The committee realizes the importance and desirability of such an endowment fund, the principal of which can not be dissipated nor the income interfered with by leg
islation or political change, and believes that the neglect of proper provision for its establishment and preservation in the past is greatly to be regretted, and even now, as a matter of good policy certainly within the spirit of the law, the committee would recommend that the proceeds above mentioned, realized since the constitution of 1875, be credited to the Permanent Fund as speedily as practicable.
BONDED DEBT AND SINKING FUND.
The Bonded debt of the schools on July 31st, 1881, was as follows:
For the payment of the interest and ultimate redemption of the bonds ample provision is made by the constitution in authorizing a tax levy for the purpose, from the proceeds of which $375,000.00 of bonds and notes were paid prior to July 31, 1881, which, together with the bonds then outstanding, formed the original debt of $550,000, existing at the date of the adoption of the constitution of 1875.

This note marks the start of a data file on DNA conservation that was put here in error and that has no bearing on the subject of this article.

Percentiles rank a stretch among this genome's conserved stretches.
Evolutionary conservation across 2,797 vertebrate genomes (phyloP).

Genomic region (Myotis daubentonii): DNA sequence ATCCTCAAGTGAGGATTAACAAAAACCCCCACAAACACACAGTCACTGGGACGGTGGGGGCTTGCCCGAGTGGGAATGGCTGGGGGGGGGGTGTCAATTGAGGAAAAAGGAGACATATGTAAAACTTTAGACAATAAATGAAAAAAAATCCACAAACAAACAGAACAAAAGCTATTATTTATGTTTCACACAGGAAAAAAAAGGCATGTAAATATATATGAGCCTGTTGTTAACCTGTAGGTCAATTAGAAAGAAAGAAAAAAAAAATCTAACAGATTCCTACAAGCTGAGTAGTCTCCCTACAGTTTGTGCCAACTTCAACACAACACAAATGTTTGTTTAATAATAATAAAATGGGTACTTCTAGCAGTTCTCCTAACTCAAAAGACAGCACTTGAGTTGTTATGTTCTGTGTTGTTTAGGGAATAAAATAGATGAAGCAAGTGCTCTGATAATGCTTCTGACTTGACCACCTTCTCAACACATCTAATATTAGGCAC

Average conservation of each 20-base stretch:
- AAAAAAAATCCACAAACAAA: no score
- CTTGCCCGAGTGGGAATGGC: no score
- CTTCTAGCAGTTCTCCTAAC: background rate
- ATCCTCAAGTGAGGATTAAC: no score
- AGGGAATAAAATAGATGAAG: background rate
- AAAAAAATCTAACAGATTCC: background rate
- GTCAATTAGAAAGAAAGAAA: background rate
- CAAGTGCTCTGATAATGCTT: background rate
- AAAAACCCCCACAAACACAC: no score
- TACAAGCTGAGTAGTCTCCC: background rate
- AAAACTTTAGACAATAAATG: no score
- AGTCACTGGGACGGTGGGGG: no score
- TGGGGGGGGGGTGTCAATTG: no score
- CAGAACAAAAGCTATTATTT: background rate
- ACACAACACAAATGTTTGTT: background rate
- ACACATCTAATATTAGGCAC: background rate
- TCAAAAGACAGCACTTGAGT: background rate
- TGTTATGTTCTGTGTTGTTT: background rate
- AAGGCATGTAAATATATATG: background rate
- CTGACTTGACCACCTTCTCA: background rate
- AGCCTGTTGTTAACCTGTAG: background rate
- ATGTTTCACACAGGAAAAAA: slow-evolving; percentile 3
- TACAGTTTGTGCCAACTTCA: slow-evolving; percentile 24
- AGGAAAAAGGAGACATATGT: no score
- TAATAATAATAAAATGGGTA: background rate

The tax rate heretofore levied has been more than sufficient to meet the bonds and interest maturing, and a careful forecast of the income from this tax would have justified the Board in fixing the maturity of the bonds at an earlier date which would have resulted in a considerable saving of interest.
The balance to the credit of the Sinking Fund on July 31, 1881, was $30,830.43, and by a recent report it will be seen that on February 1, 1882, $71,010.25 stood to its credit. This amount is on deposit in Bank bearing interest and the rate of 2.75 per cent. per annum.